Bangalore Dance Beat
by Franck Barthelemy
On the occasion of the 5th edition of the Attakkalari India Biennale, I had a conversation with Jayachandran Palazhy, the founder and now Artistic Director of Attakkalari Centre for Movement Arts (Bangalore), a non- profitable organisation. Jay and his team brought to us performers from all over the world. The Attakkalari Repertory opened the 10 day festival with a very lively performance, Corporeal Kaleidoscope, in which various elements of the Indian rich history of dance, from Bharatanatyam to Kalaripayattu was enhanced with technology. 15 dancers were on the main stage. Some found the performance busy and messy. I found it rejuvenating and energetic. If sometimes a bit of coordination would have made it better, overall, I enjoyed the combination of the live performance with the video performance. The concept was interesting and brought to the audience a breeze of life through the so many video screens.
Some of the world leading choreographers added their part of the magic to the festival. Nicole Seiler, Alesandra Seutin, Khamlane Halsackda, Omar Rajeh, S'poart, Hobin Park, Anmar Taha or Frikar achieved wonders and managed to move the audience. They are all part of Jayachandran's very extended family.
Jay set up Attakkalari in 1992 and set it up to Bangalore in 2001. He opened "a dance house" i.e. a resource centre where teaching, training and researching are the pillars of the house. The 35 employees at the centre manage 3 dance studios, exchange programmes with other dance schools around the world and residency programmes for dancers and choreographers. They have set up a diploma course. And the Attakkalari troupe operates from their premises. Besides performances in India, they have toured the world, Venice, Munich, Monaco, Yokohama are only a few to quote. In Jay's universe, legendary names resonate, from Chandralekha to Pina Bausch, William Forsythe to Joseph Nadj, Saburo Teshigawara to Pierre Boulez. If he had not worked with them, he had studied them, paid tribute to them or danced on their music. Jay is now preparing Aayodhanam, a new performance set to tour Europe from October this year. He explores with his troupe the idea of the body in martial art and how can martial arts have a social impact.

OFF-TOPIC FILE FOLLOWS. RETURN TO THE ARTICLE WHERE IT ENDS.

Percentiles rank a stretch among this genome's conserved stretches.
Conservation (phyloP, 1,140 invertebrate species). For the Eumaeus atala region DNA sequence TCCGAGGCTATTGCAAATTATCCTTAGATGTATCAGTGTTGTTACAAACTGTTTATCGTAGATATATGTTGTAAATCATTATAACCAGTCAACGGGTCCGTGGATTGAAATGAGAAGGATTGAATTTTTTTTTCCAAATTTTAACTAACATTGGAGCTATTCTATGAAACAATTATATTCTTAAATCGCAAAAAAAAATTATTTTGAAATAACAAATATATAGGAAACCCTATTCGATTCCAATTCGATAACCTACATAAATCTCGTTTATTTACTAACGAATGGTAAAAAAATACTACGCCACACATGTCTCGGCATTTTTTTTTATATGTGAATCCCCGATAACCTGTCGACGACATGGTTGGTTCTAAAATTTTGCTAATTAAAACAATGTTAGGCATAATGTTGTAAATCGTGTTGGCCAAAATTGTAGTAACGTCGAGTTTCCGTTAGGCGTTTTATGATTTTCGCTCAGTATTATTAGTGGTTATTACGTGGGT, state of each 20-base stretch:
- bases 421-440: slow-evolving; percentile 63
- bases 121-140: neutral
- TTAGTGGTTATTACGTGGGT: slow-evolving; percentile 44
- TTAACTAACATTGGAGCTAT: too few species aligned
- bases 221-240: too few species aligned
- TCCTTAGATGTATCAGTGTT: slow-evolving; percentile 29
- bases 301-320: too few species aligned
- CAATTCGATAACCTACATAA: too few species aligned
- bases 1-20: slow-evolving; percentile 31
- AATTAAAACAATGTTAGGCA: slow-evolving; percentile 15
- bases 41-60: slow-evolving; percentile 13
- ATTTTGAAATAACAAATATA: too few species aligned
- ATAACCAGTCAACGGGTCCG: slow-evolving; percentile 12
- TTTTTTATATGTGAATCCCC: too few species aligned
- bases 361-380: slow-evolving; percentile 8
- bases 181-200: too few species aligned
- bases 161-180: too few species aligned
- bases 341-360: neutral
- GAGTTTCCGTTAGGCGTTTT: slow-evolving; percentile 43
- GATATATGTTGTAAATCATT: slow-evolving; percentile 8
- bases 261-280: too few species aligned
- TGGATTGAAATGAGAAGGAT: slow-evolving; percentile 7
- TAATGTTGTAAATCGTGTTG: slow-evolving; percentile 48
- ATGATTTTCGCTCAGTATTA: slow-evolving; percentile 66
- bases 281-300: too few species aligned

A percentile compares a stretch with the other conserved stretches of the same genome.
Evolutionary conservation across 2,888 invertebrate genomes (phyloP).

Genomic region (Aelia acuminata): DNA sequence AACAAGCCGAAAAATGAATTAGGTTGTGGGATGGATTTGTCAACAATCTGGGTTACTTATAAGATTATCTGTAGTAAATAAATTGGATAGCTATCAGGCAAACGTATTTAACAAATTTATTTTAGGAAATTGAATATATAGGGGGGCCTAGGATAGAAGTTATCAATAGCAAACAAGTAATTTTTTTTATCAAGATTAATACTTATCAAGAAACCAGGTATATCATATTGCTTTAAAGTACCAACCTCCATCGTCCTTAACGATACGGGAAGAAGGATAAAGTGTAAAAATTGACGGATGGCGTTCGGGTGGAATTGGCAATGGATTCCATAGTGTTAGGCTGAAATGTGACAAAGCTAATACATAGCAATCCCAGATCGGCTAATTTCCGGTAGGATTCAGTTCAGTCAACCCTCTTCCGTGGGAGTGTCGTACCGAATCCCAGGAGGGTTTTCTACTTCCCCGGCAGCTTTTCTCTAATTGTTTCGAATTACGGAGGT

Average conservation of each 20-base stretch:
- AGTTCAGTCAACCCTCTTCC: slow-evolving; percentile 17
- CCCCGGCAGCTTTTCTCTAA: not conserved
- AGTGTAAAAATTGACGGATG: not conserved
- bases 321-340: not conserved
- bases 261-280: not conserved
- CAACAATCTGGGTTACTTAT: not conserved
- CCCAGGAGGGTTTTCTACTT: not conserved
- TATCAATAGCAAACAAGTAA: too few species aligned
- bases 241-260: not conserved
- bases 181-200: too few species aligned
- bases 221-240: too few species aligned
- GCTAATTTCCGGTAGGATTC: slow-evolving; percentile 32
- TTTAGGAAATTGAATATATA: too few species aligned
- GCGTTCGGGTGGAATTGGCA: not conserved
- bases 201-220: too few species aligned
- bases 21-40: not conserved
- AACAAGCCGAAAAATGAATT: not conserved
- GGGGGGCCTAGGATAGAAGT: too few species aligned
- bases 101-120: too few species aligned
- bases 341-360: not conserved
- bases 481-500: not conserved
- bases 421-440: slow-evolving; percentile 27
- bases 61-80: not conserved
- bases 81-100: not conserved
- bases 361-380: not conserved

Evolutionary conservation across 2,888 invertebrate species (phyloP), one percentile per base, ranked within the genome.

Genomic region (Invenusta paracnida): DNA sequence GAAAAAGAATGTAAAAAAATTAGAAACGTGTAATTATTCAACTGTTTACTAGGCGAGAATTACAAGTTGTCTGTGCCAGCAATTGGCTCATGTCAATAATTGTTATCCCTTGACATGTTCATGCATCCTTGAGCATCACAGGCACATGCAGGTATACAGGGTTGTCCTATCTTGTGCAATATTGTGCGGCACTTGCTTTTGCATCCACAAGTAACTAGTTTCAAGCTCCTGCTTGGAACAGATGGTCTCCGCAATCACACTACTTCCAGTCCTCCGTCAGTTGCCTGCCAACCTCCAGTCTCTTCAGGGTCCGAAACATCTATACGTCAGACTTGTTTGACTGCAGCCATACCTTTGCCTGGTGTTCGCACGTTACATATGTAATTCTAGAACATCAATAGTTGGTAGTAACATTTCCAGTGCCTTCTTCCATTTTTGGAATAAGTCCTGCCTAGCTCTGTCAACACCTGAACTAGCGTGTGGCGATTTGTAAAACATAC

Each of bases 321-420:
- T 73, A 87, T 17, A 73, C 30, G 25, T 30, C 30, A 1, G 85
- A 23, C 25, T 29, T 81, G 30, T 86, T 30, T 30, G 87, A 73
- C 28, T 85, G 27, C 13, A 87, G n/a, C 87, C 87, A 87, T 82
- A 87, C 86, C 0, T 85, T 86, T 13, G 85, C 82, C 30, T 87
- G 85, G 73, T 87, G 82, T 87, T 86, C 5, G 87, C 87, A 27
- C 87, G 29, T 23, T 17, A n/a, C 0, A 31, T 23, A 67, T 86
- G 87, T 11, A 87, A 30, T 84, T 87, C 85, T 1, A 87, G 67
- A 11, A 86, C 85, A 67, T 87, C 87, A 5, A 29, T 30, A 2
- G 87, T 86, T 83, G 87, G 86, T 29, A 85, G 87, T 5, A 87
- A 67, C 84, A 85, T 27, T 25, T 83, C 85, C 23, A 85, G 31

The troupe recruits a lot of Kalaripayattu trained artists. I met Santosh, 27, one of them and talked about his life since he joined Attakalari. First, he explained to me the meaning of Attakalari. It is made of two words, attam, performance, and kalari, arena. When he joined a kalaripayattu school, he joined a world within the world. Santosh talked about the discipline of the practise. The arena, 42x21 feet in size, is like a temple he said. He starts his training every day the same way other dancers used to start centuries ago, with a set of animal postures, elephant, lion, horse, peacock, fish, wild boar, cat and rooster. Though deep rooted in the tradition, Santosh, is a dancer of the 21st century. He likes dancing on other choreographies and finds no border in contemporary dance. The body language allows him to create emotions. Santosh made his debut as a choreographer at the Biennale with Paadhayem. He described the experience as exciting and challenging but also stressful. Looking at the audience that day, I felt Santosh started well. He indeed managed to move the audience. I can only wish him a long career as a choreographer.
Along with Santosh, many other new choreographers offered us a glimpse of their talents. Omar Rajeh (Lebanon) with Facing the Blank Page surprised many of us. The silence, the saturated white light, the loud music, and the pace of his movements, sometimes slow and suddenly fast, everything was unexpected. Maybe Omar, as the title suggested, wanted to take us through the emotional journey of a writer facing a blank page. To that extend, well done.
Attakalari spoiled the audience with a lot of very good shows. I will only mention one of them that I particularly enjoyed. In Vivo, by the French company S'poart. When I read the programme, I had to confess that the two words hip-hop put me down and I was not at all excited to go to the show. I am so glad a few dancers forced me to make it because In Vivo was a great show, maybe the best I had seen during the Biennale. The seven dancers of this French troupe from La Roche sur Yon, a very small city in France, danced on a contemporary music track, Everlasting by Julien Camarena. It was far from the hip-hop universe. The choreographer gave each of the dancers a human size box on wheels. They used them wonderfully to recreate on stage the feeling of an urban space sometimes filled with romance, sometimes filled with violence. Though three of the dancers were not French but Russian, the group cohesion on stage was beautiful. The troupe was one throughout the show. Hats off!
Let's all start visiting Attakalari web site regularly not to miss the preparation of their next show and let's look forward to the premiere in Bangalore before they go abroad. Let's also not miss all the invited dancers and choreographers who come regularly to Bangalore to mingle with the Attakalari troupe. Lots of surprises are in the box!